When it comes to getting closer to your customers, Ryan Klose says nothing beats mobile technology. As chief information officer for Australia at the global wine and spirits group, Pernod Ricard, Klose is getting applications for Blackberries and iPhones into the hands of sales representatives, major customers, winemakers and consumers. And it seems to be working.
“The premise of almost everything for us is to get as close to the action as possible,” Klose says. “Mobility suits this sort of approach.”
Pernod Ricard owns a range of alcoholic beverage brands including Jacobs Creek, Chivas Regal, Absolut Vodka and Jamesons Whiskey, which it supplies to restaurants, clubs, pubs and liquor retailers. Each of Pernod Ricard’s 200 sales reps is equipped with a Blackberry which provides access to corporate information and applications in addition to email.
Klose says the mobile channel is also the best way to provide products and promotions information to 400 of Pernod Ricard’s largest customers, and is developing a Blackberry-based strategy to reach out to them.
The company has also released two consumer iPhone applications for Absolut Vodka and the New Zealand winery, Stoneleigh.
Pernod Ricard is not alone in its mobile-centric thinking. Mobile and wireless technology is one of the most frequently talked about areas of the activity within Australia’s technology sector. A recent CIO Technologies Priority survey found that four out of 10 IT professionals are implementing mobile and wireless applications. In many cases, mobile technology improves field worker productivity. But businesses are finding the shift also generates human resources and occupational health and safety (OH&S) issues that need to be resolved.
For the logistics company CHEP, which issues, collects and conditions more than 300 million pallets and containers around the world, mobile technology is bringing efficiency to its service centres and equipment audit teams.
An iPhone is really just a Web browser, and is quite simple
Fane says the deployment of mobile devices adheres to the guiding principles of his company’s Six Sigma process management program to improve efficiency. “With mobile, we can achieve the result at exactly the moment the transaction takes place,” Fane says. “It has increased the throughput of trucks in our services centres, and also it gives us a lot more information.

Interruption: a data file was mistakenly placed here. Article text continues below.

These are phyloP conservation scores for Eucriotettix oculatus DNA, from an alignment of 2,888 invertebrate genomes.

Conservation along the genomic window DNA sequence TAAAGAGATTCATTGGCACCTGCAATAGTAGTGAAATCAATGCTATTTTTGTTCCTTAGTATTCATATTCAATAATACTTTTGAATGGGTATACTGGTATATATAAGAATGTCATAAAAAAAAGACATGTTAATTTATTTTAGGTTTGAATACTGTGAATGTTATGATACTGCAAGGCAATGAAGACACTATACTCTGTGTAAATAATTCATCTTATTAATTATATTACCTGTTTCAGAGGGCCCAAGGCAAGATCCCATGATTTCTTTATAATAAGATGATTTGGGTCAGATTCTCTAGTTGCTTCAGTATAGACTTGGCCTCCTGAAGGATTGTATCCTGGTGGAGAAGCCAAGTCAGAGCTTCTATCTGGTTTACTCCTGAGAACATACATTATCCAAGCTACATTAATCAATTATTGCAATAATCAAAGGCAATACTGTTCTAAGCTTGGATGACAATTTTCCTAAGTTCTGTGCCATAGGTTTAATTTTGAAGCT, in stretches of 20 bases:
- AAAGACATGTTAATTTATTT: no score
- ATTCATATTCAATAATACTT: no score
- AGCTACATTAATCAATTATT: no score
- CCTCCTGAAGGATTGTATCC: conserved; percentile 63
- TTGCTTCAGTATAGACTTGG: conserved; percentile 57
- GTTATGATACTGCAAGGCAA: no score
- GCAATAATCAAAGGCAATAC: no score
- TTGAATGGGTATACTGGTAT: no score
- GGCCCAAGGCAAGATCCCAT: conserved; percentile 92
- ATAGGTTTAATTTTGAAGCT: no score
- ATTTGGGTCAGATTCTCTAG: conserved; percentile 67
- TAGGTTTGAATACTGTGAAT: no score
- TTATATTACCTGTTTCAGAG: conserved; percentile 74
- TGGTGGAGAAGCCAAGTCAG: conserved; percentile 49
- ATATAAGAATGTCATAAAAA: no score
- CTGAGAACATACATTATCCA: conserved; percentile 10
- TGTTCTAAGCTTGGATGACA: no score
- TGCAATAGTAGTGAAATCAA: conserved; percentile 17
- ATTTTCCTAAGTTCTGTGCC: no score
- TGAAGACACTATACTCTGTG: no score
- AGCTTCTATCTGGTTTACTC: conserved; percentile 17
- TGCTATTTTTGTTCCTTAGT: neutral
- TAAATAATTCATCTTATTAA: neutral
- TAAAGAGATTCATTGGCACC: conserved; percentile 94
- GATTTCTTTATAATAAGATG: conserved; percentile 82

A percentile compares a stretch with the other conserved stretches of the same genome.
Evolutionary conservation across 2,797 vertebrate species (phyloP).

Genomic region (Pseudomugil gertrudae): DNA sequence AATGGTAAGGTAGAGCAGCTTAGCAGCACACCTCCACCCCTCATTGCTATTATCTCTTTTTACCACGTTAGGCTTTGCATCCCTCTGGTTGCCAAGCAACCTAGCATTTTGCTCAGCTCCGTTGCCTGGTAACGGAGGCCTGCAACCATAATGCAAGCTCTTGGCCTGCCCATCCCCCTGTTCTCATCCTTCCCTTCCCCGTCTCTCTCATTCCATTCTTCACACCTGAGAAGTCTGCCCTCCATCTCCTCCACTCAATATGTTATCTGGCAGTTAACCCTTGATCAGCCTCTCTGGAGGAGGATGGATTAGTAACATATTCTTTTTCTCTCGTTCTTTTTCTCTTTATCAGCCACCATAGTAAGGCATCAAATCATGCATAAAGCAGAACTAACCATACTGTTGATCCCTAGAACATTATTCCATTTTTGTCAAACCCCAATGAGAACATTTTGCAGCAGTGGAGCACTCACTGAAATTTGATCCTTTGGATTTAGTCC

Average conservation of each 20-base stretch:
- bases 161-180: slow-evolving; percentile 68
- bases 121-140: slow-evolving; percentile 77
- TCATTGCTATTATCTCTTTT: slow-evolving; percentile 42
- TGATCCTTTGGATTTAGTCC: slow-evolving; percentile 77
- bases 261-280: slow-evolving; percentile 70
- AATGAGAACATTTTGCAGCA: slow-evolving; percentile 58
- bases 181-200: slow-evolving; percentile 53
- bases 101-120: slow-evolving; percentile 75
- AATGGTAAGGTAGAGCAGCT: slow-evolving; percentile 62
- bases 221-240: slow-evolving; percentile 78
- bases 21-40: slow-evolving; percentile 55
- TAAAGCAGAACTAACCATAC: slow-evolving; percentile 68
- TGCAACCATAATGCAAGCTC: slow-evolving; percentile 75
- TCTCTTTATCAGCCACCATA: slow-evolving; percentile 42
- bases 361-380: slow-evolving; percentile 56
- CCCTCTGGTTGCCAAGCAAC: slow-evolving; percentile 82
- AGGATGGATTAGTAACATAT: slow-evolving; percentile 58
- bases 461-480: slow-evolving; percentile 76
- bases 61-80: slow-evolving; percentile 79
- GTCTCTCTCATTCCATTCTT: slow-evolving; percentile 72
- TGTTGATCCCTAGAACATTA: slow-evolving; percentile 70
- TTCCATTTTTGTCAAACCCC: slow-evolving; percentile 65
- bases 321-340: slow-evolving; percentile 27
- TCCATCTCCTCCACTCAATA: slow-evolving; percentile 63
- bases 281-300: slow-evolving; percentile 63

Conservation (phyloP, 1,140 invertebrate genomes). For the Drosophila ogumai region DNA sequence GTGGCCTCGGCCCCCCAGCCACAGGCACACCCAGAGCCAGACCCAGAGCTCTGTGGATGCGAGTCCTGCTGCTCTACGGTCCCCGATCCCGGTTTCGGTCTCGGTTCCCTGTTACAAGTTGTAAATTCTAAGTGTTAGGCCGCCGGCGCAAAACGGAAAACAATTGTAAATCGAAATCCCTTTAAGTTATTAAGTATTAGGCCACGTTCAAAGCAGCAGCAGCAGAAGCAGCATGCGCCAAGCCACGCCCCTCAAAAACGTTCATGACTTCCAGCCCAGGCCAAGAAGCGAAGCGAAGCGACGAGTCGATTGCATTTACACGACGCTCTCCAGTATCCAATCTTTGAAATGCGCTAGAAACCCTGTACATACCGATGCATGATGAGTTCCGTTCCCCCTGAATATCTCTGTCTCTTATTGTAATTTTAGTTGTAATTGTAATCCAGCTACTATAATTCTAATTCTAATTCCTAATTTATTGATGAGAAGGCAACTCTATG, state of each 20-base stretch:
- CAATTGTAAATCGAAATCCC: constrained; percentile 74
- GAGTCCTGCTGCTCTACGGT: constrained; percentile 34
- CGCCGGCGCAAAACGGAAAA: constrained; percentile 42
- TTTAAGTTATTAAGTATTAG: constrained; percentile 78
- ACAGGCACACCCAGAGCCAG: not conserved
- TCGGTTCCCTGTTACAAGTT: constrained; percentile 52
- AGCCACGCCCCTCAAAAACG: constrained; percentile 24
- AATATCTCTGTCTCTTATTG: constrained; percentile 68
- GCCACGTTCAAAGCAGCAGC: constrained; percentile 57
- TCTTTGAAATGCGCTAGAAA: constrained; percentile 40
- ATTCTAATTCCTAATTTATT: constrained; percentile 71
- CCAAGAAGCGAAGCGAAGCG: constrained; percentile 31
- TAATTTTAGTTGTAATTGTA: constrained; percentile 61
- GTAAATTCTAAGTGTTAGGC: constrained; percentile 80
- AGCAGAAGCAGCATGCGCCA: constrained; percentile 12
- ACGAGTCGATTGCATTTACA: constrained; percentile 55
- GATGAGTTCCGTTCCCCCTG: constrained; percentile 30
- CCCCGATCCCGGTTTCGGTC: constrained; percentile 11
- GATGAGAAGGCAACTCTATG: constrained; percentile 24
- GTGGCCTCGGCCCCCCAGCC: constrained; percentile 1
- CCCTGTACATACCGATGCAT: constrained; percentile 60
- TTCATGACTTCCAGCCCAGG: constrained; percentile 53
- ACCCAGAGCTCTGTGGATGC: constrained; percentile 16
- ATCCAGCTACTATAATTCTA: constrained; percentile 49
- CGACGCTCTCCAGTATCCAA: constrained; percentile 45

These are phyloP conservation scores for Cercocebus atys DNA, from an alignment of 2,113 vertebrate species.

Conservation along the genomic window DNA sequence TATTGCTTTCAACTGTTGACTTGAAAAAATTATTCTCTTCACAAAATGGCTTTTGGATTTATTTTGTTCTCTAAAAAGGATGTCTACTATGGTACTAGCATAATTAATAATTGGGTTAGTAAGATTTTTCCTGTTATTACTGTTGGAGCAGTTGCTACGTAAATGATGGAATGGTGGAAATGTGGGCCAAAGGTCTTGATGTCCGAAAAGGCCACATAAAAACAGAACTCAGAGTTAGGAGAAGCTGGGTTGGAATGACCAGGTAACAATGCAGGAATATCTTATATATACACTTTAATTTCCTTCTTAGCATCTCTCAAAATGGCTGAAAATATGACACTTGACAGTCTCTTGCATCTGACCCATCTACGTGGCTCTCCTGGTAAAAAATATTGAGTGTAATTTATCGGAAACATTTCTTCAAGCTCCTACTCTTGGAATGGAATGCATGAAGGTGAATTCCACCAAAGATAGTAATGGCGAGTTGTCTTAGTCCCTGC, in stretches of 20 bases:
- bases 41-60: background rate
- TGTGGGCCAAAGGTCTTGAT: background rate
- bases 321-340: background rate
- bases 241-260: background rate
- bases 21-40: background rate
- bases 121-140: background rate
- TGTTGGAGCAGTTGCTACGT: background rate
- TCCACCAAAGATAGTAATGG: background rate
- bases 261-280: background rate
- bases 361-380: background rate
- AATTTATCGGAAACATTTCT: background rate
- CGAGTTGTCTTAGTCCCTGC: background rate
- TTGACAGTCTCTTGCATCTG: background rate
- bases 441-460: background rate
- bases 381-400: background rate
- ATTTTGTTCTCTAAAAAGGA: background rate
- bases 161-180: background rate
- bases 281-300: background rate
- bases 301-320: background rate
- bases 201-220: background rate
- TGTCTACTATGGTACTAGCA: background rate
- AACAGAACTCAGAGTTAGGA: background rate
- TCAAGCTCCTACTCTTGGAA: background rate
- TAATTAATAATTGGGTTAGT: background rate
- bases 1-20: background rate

“When we are looking at improving the throughput of a process, this gives us another weapon that we will use to cut out two or three steps. Almost all of the things we use mobile for have been the result of process analysis and seeing how we can improve things.”
Later this year, CHEP will deploy 100 mobile devices its truck drivers, using application software from Australian company, Retriever Communications, to relay orders and enable them to report immediately when they have completed a pickup.
CHEP first introduced mobile technology more than 10 years ago, but Fane says the devices were poorly received and the wireless networks were not reliable. Now, the pervasiveness of 3G networks means that internet connectivity has become close to ubiquitous.
The likely outcome, however, is a world in which he will have limited control over the choice of devices used to communicate with his company’s systems. It is a significant turnaround from just a few years ago when, Fane says, mobile technology was something CHEP had to actively push down to users.
“They are coming to us and saying they want to connect their iPhone into the system, and asking how can they do that,” Fane says. “They are pushing us to respond to their requirements. We deal with 18,000 customers around Australia and we go from the large corporations down to ‘mum and dad’ shops on the corner. We need to embrace as many of these devices as we can — so long as we can control the security aspects. An iPhone is really just a Web browser, and is quite simple as well, so we don’t end up needing to manage the customers’ smartphones.”
The wide variety of mobile technologies is opening numerous new possibilities for managers such as Fane. He is currently assessing Bump, an iPhone application that allows users to transfer information by bumping handsets together.
“I like that idea for us and our customers,” Fane says. “If you want to say that you’ve transferred pallets from you to me, using a hand bump means that you have basically agreed to the transaction at that point.”
All we are doing is using technology to our advantage...There is nothing that is really, really smart
“In the past we had to make sure they kept to walkways,” Fane says. “Now we can service the truck drivers from directly within the truck. It is much better for customer safety.”
Next: Hastie drives efficiency through mobility
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